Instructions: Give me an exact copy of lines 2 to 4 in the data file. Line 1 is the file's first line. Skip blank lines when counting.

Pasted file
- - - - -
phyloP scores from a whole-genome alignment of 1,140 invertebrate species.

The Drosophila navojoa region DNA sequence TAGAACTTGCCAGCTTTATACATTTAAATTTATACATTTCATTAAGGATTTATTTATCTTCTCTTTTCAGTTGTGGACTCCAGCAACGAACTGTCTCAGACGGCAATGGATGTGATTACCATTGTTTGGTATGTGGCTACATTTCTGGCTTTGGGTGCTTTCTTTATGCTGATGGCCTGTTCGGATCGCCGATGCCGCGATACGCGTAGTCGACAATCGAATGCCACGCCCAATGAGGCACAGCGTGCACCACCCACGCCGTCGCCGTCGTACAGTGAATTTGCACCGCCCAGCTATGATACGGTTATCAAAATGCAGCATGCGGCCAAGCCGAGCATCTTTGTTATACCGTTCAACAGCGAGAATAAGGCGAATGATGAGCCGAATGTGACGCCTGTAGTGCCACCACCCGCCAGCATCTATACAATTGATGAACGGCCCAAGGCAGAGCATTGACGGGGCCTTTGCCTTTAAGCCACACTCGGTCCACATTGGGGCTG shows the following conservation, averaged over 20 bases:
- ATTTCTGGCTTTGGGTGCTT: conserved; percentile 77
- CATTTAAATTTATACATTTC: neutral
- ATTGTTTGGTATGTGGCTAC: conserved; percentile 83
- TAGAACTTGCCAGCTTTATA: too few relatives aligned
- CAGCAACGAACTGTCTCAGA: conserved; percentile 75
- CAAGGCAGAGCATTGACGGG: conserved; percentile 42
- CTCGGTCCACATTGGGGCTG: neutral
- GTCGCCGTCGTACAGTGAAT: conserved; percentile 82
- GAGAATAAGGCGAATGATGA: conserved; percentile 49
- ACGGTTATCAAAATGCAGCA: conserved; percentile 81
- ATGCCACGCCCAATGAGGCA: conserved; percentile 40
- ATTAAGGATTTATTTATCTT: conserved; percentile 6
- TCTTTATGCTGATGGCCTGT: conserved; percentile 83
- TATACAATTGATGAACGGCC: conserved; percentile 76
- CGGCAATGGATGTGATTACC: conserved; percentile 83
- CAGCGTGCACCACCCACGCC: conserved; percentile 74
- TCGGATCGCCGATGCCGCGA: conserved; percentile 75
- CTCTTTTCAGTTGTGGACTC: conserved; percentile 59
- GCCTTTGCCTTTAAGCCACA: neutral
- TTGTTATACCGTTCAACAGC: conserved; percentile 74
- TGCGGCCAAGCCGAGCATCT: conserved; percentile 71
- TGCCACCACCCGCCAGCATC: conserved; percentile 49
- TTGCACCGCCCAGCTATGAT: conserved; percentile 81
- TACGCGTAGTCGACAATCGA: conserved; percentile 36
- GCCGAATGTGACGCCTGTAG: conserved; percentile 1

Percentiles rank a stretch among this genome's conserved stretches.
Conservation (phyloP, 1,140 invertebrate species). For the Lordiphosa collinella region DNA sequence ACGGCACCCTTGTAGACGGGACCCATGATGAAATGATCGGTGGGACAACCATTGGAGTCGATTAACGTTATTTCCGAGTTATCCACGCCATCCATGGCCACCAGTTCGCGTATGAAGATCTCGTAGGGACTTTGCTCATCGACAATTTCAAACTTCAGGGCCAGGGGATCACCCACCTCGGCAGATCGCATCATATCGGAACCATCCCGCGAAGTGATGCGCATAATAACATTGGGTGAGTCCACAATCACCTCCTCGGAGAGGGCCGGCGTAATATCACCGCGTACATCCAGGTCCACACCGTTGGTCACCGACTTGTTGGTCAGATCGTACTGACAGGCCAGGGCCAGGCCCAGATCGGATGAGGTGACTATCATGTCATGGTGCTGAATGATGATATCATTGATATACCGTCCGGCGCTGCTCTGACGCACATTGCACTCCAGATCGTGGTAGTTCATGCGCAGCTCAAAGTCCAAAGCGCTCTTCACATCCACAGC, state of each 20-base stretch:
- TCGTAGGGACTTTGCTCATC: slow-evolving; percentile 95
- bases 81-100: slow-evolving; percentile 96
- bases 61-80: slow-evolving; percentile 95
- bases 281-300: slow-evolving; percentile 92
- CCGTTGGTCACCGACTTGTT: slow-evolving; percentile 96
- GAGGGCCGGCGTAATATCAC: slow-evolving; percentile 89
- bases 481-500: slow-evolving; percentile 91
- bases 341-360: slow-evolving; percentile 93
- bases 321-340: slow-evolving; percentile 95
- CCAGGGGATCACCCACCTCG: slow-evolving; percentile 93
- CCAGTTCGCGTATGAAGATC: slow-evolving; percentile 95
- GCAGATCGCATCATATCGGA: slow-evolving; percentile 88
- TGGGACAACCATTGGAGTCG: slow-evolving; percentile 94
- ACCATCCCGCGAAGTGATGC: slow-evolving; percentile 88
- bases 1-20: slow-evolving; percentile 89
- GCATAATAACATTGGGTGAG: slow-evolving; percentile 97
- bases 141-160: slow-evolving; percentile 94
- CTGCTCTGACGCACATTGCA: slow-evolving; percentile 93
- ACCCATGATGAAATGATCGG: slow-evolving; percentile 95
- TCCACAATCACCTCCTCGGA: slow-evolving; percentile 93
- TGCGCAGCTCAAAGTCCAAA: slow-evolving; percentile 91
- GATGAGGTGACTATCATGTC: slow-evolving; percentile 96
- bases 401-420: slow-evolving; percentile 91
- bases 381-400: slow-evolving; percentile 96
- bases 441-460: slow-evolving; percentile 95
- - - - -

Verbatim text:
The Drosophila navojoa region DNA sequence TAGAACTTGCCAGCTTTATACATTTAAATTTATACATTTCATTAAGGATTTATTTATCTTCTCTTTTCAGTTGTGGACTCCAGCAACGAACTGTCTCAGACGGCAATGGATGTGATTACCATTGTTTGGTATGTGGCTACATTTCTGGCTTTGGGTGCTTTCTTTATGCTGATGGCCTGTTCGGATCGCCGATGCCGCGATACGCGTAGTCGACAATCGAATGCCACGCCCAATGAGGCACAGCGTGCACCACCCACGCCGTCGCCGTCGTACAGTGAATTTGCACCGCCCAGCTATGATACGGTTATCAAAATGCAGCATGCGGCCAAGCCGAGCATCTTTGTTATACCGTTCAACAGCGAGAATAAGGCGAATGATGAGCCGAATGTGACGCCTGTAGTGCCACCACCCGCCAGCATCTATACAATTGATGAACGGCCCAAGGCAGAGCATTGACGGGGCCTTTGCCTTTAAGCCACACTCGGTCCACATTGGGGCTG shows the following conservation, averaged over 20 bases:
- ATTTCTGGCTTTGGGTGCTT: conserved; percentile 77
- CATTTAAATTTATACATTTC: neutral